America's progress on stopping obesity has been too slow, says a new report released yesterday by the Institute of Medicine. The report, "Accelerating Progress in Obesity Prevention: Solving the Weight of the Nation," identifies strategies for accelerating success that concentrate on healthy foods and beverages, as well as opportunities for making physical activity a routine part of daily life.
Released during the Centers for Disease Control and Prevention's Weight of the Nation conference, the report focuses on five critical goals for preventing obesity:
- integrating physical activity into people's daily lives,
- making healthy food and beverage options available everywhere,
- transforming marketing and messages about nutrition and activity,
- making schools a gateway to healthy weight, and
- galvanizing employers and healthcare professionals to support healthy lifestyles.
The Robert Wood Johnson Foundation asked the IOM to identify catalysts that could speed progress in obesity prevention. The committee assessed more than 800 obesity- prevention recommendations to identify ones that could work together effectively, reinforce impact and accelerate obesity prevention.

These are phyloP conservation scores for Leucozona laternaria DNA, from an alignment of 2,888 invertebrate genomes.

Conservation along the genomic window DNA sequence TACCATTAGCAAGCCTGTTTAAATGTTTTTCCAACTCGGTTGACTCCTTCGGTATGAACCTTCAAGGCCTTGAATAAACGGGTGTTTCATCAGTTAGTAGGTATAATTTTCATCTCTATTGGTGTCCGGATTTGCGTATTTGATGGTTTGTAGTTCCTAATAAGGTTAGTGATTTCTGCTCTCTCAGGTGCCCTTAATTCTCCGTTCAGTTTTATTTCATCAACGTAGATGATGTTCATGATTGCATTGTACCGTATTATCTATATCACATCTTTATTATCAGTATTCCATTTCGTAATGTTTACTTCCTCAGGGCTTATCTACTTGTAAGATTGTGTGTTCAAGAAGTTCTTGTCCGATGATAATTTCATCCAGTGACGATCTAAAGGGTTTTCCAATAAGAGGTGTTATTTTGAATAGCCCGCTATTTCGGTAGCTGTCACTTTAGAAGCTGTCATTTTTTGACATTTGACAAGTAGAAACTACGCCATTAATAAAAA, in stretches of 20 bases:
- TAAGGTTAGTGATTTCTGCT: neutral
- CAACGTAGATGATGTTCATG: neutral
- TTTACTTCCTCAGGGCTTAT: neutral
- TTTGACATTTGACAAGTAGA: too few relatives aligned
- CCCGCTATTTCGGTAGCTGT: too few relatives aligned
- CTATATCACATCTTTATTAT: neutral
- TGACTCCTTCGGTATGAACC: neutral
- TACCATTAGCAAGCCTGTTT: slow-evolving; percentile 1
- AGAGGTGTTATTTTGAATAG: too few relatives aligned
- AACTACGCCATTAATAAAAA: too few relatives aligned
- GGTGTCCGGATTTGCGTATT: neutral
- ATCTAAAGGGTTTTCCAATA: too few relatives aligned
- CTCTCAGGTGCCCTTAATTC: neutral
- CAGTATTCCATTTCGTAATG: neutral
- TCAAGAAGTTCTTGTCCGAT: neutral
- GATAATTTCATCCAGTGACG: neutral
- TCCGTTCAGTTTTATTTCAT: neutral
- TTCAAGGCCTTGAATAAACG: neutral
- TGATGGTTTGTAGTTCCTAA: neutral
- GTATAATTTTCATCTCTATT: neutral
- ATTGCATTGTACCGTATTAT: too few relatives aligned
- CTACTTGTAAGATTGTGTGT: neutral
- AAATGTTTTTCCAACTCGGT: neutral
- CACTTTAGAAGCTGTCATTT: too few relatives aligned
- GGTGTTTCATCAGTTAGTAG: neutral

IDFA is reviewing the 478-page report and will highlight dairy-related issues in an upcoming newsletter. For more information, contact Michelle Matto, IDFA consultant on nutrition and labeling, at firstname.lastname@example.org.
The Weight of the Nation Conference, held May 7-9 in Washington, D.C., was designed to highlight progress in the prevention and control of obesity through policy and environmental strategies. The audience included elected and appointed public policy makers; federal, state and local public health leaders; and researchers engaged in policy- related obesity prevention and control initiatives.